BALTIMORE — For three decades, Sean Callahan has followed God’s call to help the Church serve “the least of these” in faraway places by sharing in their joys, sufferings and even dangers — surviving a terrorist assault on an airport — in the course of his duties at Catholic Relief Services (CRS).
Callahan will succeed Carolyn Woo as CRS’ president and CEO in January 2017, once she completes her five-year term at the helm of the U.S. bishops’ overseas humanitarian-aid agency. Callahan, CRS’ chief operating officer, has extensive experience of Latin America, Africa and Asia and membership on the board of Catholic Charities and Caritas Internationalis. He will build on the foundations laid by Woo’s leadership. He has a keen sense of the need for the Church’s various organizations to find ways to work more closely together as they face crises of increasing severity.
In this interview with Register staff reporter Peter Jesserer Smith, Callahan discusses his Catholic faith, as well as the lessons he learned working with St. Teresa of Calcutta and their impact on his vision for CRS, as he prepares for the challenge of steering the agency through the challenges of 2017 and the next five years.
Sean, you’ve spent nearly three decades at Catholic Relief Services. How would you say your Catholic faith has grown and guided you through your work at CRS?
When we work for CRS, it is a job, but it is also basically your faith in action, as we reach out to people all around the world. I’ve happened to have the benefit of meeting some of our great faith leaders throughout the world. I worked in Kolkata with Mother Teresa. I worked in Latin America with some wonderful sisters and fathers in religious communities there, when I first started with CRS. They really showed me the Church in action and exemplified the strength of our religion in working with local people in local communities.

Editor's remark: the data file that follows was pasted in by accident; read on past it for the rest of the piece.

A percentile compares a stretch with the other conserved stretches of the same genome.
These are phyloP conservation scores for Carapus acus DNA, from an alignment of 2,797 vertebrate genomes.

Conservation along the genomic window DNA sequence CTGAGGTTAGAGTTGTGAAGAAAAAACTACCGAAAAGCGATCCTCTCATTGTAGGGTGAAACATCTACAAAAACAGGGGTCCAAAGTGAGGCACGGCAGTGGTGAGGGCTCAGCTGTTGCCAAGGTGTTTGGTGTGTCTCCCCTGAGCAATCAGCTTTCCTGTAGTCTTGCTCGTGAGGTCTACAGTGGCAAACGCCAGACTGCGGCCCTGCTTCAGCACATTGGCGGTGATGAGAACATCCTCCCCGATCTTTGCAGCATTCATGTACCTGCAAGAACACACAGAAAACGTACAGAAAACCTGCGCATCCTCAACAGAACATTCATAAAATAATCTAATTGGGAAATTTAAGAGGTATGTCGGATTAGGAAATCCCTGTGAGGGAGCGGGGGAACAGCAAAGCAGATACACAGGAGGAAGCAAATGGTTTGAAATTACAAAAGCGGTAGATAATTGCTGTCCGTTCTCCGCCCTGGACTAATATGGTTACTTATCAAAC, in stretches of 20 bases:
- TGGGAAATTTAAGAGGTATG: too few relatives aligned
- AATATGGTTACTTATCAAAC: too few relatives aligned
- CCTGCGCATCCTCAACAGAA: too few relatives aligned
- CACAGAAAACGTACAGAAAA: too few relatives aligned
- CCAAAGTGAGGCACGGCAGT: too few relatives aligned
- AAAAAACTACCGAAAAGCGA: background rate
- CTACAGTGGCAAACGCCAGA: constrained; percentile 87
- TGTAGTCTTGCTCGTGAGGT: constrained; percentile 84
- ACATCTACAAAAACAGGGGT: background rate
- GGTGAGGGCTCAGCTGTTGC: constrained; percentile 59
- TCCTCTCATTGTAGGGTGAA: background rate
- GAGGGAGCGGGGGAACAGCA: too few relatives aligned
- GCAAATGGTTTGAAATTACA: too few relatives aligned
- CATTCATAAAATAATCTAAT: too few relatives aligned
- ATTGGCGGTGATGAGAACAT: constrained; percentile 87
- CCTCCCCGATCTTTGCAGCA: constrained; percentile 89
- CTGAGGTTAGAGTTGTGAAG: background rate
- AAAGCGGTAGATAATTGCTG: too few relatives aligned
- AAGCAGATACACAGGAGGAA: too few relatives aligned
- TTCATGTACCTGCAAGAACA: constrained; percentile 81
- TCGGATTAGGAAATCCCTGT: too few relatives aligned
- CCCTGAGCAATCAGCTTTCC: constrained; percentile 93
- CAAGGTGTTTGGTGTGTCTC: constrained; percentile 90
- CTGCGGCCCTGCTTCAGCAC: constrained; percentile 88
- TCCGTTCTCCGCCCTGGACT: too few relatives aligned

Where did your passion for CRS’ work on behalf of the Church come from?
Both my aunt and uncle had been Maryknoll missionaries, so in my family it had been part of our blood to look out for people around the world. From my earliest days, I remember missionaries coming over to our house and showing slides of the work they did in Guatemala, or in Africa, or in Asia, where my uncle was positioned at one point. I see that as part of who I am, and as a Catholic, I feel lucky to have been in a position where I can act on my faith every day.
Over your career, have you faced any dangers carrying out the Church’s humanitarian work?
There have been a few situations around the world. One was in Nicaragua, where I was supposed to get into a vehicle, and I got a call and was told, “You can’t go on the trip” that I was supposed to go on. The vehicle ended up getting ambushed, and the religious sisters were killed. When we were traveling in Iraq, it turned out we were 10 miles from ISIS-held territory.
Probably the most dangerous one was when we were in Sri Lanka, and my daughter had a high fever in India. I was going to leave the trip early and go home. I got to the airport, and inside the airport, it turned out that the Tamil Tigers had an attack on the airport. So I told people, “Maybe we should go back out the windows to the front of the airport.” As we got out to the front of the airport, they started blowing up planes and shooting tracer bullets over our heads. For three hours, I was with a woman and her child, hiding behind an outdoor bathroom while tracer bullets ricocheted off the fence near us until, finally, the shooters moved to a certain location. We got into a drainage ditch and ran out. But that was probably the closest one: that type of terrorist attack in Sri Lanka.